THE RISE OF THE AFRICAN PRINT
CREDIT: CLAUDE KAMENI
‘African Print’ or ‘Tribal Print’ are terms used to describe a style of textiles using 100% cotton fabric in rich and deep in colour. The fabric is printed by machine using wax resins and dyes to create a batik effect on both sides of the cloth. The fabrics are so diverse and all of them have different print techniques applied. Super Wax, Dutch, Java, Ankara, Bogolan, Batik and Kente are some of the several prints used to design traditional and contemporary garments. The different styles of print are also determined by the country. Most people think the prints are from Nigeria or Ghana which is not true. There are many beautiful prints that are from Ivory Coast, Senegal, Ethiopia and parts of Southern Africa.
The origins of the African print are quite controversial and have been disputed by many over the years. Some say the fabric was already there and it existed early in 800AD and others say that the print was brought to Africa by a dutch man who had visited Indonesia and tried to emulate their native Batik. Some people believe that the prints are Egyptian and originate from there. So the origins of the print are complicated and not fully known.
The dashiki was the first distinguished design that African Americans wore during their movements against racism and prejudice between 2014 and 2016. The prints gained global traction when the movie Black Panther was released. More impact was made when Louis Vuitton, Stella McCartney, Valentino and many more designers started creating replicas of some prints. Celebrities like Rihanna and multiple influencers have also contributed to this new found fame. Young African Americans also promoted the prints when they started making prom dresses out of them.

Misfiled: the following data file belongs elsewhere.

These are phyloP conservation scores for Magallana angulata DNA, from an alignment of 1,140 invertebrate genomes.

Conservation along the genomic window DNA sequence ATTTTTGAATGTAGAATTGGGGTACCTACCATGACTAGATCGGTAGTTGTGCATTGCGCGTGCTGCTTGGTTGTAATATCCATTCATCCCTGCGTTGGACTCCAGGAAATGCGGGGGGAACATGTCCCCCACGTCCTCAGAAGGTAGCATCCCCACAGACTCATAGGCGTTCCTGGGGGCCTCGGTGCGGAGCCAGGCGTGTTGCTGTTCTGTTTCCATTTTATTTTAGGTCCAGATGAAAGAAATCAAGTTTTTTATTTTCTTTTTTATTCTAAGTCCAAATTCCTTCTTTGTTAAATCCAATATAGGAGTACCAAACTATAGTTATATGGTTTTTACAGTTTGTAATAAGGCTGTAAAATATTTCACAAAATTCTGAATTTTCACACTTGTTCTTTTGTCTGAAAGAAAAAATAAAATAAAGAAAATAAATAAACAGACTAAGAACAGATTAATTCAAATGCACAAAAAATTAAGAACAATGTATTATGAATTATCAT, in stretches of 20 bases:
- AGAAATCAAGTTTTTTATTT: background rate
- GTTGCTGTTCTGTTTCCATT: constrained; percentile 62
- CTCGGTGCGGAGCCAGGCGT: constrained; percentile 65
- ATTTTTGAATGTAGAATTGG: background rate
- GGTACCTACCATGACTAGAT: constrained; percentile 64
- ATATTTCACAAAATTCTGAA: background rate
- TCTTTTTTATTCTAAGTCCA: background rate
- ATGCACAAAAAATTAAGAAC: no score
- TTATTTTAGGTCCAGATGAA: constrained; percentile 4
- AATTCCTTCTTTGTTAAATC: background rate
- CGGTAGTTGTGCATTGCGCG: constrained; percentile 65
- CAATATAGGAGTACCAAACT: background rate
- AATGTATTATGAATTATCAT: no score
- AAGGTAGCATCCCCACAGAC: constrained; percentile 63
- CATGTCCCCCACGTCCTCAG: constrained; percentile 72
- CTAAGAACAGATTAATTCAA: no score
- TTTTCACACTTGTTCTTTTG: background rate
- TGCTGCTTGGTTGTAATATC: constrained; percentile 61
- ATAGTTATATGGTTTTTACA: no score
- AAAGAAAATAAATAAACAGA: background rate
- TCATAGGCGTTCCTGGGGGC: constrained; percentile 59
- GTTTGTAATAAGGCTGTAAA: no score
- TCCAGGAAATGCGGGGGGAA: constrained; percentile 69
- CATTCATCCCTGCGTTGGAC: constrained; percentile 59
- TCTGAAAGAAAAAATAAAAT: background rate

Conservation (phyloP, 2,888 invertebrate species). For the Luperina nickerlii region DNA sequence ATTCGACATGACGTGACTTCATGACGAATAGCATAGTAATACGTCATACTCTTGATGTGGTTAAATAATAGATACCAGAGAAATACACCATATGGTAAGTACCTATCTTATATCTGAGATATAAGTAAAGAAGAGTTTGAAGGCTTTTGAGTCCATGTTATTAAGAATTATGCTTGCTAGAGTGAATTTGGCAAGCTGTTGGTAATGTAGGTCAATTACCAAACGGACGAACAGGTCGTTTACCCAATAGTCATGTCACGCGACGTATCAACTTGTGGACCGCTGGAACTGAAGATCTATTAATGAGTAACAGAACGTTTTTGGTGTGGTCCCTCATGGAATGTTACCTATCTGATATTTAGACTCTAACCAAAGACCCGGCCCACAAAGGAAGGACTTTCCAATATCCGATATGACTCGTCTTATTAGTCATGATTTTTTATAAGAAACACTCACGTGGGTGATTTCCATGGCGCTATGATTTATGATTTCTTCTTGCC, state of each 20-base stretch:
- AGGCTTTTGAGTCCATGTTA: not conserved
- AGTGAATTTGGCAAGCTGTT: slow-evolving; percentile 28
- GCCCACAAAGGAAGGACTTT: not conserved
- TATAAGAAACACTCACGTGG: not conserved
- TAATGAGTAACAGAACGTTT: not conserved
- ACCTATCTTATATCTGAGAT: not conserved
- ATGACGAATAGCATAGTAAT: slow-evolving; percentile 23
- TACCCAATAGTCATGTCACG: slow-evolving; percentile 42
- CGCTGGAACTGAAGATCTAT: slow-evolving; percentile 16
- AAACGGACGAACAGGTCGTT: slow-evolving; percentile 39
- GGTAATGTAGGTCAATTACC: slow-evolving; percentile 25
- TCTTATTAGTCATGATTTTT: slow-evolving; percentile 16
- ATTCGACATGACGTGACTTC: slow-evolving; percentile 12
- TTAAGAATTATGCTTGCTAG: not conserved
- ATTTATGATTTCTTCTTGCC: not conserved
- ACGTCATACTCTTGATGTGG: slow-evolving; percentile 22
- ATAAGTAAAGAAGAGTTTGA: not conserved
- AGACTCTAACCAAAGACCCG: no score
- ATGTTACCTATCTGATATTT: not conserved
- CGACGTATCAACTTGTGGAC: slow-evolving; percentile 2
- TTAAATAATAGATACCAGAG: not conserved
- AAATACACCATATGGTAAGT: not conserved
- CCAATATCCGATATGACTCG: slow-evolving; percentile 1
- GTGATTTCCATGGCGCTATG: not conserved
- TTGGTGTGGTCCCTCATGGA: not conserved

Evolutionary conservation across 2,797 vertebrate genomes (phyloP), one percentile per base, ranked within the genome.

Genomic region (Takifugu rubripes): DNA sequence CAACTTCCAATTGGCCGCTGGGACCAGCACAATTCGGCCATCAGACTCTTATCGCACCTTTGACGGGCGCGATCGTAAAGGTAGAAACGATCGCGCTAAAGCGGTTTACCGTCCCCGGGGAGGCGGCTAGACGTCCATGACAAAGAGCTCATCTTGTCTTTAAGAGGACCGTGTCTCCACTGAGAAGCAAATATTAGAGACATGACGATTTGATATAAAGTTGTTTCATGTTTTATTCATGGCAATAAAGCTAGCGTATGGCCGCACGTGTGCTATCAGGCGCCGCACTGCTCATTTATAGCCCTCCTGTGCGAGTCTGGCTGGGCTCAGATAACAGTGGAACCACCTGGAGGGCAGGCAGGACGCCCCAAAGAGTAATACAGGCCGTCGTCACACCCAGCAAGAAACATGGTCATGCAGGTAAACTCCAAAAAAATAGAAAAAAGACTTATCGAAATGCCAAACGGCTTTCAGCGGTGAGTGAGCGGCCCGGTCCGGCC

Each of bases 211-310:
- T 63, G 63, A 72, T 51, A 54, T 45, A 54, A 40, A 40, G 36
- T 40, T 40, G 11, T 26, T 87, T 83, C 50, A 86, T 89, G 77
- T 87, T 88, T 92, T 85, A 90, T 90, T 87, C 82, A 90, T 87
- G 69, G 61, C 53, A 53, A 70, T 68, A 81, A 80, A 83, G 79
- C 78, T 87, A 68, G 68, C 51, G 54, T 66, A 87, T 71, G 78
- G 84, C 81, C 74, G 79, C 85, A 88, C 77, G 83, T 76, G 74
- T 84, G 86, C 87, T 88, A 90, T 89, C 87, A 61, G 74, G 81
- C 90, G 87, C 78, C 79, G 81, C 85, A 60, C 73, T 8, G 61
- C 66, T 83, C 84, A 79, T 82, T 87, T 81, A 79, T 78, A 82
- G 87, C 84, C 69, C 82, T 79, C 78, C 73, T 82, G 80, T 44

These fabrics are known for their versatility, eccentric appearance and their artistic aesthetic. This is an exciting time for Africa, I believe this is one of our major contributions to the fashion industry. These are more than a piece of clothing, the prints are a statement. They are part of our identity and culture as Africans. For west Africans and other parts of Africa, wearing the prints can be a political statement. Zimbabweans have also used the prints as regalia for political parties. A few religious institutions around Africa also use the garments as church attire. The versatility of the print is unrivalled. Over the years the print has also evolved and has started being used for shoes and bags. Jewellery, bedding and even upholstery fabric has been made using African print.
African designers have always used the print and I believe they will continue using it for a very long time. They brought the modern feel and were in all respects dynamic. Though the future of the print is unknown in the fashion industry, it will always be a big part of our heritage and culture.